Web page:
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Two trapped miners found dead 51 days after Chegutu mine collapse

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By James Muonwa, Mashonaland West Correspondent


TWO bodies of the five artisanal miners who were September trapped underground when a Chegutu mine shaft collapsed, were finally retrieved Saturday, 51 days after the tragedy.

The development is likely to bring closure to their grieving families.

It could not be immediately established as to whose bodies exactly among the five victims were found.

The five miners were 8 September trapped after a 110-metre mine shaft they were working in collapsed at Task Mine Syndicate situated on the outskirts of Chegutu.

They were identified as Crynos Nyamukanga (44), Munashe Nyamukanga (17), Shingai Gwatidzo (20), Costantino Dzinoreva (47) and Charles Mutume (31).

Tusk Mine Syndicate (Pvt) Limited chairperson, Timothy Masviba confirmed the development.

“Two of the five people that were trapped have been located 50 metres underground. We are in the process of taking the bodies up to the surface and possible burial as soon as all processes have been done,” said Masviba.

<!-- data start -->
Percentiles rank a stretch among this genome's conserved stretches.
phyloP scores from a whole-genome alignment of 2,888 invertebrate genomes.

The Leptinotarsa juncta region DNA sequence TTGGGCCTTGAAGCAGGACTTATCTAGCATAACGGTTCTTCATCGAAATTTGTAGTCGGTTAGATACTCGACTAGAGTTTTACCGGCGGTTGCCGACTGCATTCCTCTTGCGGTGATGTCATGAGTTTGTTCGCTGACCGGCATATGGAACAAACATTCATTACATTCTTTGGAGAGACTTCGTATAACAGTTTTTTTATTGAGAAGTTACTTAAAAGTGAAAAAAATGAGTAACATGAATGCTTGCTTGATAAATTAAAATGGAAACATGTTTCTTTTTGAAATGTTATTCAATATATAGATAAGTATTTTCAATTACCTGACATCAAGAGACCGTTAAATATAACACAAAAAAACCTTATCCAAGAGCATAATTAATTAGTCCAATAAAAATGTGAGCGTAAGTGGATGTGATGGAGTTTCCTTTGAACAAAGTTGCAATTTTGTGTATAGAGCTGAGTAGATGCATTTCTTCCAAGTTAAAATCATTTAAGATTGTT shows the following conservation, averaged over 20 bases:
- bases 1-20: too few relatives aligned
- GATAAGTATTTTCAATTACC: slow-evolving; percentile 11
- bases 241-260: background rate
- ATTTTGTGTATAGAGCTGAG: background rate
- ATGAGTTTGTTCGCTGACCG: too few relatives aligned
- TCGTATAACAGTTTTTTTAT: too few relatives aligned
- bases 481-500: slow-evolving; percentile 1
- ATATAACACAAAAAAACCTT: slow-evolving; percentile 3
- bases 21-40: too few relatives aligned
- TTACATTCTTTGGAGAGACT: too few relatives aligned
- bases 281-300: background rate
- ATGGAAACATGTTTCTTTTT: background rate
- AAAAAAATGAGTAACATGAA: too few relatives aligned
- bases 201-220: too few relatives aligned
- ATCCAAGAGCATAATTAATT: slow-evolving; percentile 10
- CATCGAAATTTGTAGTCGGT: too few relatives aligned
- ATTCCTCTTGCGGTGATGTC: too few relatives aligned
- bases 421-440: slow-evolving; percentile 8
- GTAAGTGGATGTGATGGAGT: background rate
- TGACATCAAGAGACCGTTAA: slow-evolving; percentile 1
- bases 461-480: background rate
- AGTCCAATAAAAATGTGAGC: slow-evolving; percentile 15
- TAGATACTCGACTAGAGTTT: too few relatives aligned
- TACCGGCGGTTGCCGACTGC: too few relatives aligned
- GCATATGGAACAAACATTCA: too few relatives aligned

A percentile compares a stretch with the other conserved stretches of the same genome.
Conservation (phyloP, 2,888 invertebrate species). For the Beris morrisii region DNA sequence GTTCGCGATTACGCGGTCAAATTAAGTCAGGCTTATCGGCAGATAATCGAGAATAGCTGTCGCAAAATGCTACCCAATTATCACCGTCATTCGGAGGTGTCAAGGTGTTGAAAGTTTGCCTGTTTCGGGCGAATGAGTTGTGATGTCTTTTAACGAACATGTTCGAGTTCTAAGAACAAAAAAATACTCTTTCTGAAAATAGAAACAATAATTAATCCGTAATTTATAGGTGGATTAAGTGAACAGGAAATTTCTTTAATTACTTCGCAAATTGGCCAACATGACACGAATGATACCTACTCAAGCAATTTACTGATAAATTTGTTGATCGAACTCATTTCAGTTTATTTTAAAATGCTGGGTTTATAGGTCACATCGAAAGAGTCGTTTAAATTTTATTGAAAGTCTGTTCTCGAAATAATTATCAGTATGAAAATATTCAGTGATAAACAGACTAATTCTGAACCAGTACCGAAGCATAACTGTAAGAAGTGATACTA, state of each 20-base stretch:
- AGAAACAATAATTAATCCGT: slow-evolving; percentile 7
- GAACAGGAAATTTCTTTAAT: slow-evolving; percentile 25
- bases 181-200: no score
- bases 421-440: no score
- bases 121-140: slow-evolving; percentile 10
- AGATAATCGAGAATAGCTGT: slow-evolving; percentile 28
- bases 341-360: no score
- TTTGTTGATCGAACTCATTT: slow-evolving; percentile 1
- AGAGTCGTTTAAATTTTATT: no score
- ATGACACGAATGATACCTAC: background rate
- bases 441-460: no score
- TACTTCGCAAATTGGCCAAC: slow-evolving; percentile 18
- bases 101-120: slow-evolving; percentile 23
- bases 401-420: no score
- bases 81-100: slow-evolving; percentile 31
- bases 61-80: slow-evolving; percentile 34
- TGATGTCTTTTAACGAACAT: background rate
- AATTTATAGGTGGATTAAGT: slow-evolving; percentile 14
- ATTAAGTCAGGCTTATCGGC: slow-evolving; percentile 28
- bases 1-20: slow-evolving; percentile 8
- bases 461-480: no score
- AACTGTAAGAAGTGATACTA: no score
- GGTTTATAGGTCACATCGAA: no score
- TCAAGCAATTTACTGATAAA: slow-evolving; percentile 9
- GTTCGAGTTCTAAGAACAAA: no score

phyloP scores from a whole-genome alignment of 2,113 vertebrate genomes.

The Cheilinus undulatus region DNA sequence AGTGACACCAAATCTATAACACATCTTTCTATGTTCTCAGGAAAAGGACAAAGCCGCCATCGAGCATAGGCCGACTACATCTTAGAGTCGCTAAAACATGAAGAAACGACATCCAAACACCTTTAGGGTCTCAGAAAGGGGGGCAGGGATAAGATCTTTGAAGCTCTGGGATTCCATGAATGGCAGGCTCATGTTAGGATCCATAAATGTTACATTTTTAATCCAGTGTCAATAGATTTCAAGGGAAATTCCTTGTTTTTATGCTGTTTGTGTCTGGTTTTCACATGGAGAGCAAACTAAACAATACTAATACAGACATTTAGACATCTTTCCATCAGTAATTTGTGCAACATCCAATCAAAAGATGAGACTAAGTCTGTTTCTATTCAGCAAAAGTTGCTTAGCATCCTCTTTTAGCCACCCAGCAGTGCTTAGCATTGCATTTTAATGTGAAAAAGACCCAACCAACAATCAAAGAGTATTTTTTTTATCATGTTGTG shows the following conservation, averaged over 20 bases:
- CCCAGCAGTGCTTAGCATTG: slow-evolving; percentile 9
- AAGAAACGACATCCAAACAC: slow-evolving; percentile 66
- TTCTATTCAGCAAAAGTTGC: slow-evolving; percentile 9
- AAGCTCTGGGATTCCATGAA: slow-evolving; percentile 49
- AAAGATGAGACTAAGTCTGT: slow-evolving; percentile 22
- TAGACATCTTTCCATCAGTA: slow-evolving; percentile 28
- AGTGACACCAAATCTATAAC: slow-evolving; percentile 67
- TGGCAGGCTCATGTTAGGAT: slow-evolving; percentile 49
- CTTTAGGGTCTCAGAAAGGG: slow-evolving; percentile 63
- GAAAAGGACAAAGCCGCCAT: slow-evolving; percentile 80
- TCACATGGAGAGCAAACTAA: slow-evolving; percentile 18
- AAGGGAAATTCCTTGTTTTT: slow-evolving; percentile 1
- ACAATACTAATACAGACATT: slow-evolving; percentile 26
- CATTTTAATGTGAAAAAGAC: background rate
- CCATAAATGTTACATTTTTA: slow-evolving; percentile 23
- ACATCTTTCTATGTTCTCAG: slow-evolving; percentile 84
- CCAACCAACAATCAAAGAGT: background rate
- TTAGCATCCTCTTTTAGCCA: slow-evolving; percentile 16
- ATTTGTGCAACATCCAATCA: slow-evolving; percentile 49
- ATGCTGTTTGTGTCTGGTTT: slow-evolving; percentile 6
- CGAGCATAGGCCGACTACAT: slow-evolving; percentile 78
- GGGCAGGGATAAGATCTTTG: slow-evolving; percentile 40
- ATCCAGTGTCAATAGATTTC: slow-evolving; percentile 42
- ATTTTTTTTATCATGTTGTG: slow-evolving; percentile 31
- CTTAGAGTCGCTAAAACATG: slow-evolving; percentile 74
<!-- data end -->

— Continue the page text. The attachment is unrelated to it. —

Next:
However, the recovery of the bodies 51 days after the incident has exposed the country’s lack of disaster preparedness, with the ill-equipped Civil Protection Unit (CPU) and other State agencies having abandoned the rescue mission on 2 October.

Family members say, although less pleased with government’s lack of disaster preparedness, the new development would bring closure after a traumatic period of not knowing the fate of their loved ones.

“We are relieved that our children have been found. Although dead, feel we can now find closure,” said a relative.

Another distraught relative, Enos Mutume said his nephew could have been found alive had government rendered timely help to the trapped artisanal miners.

“Government let us down. They abandoned the search midway without exhausting all possible avenues to rescue our relatives alive,” he said.

The CPU has reportedly pledged coffins and other resources to facilitate burial of the discovered bodies.

Efforts to get comment from CPU director, Nathan Nkomo were fruitless at the time of publishing.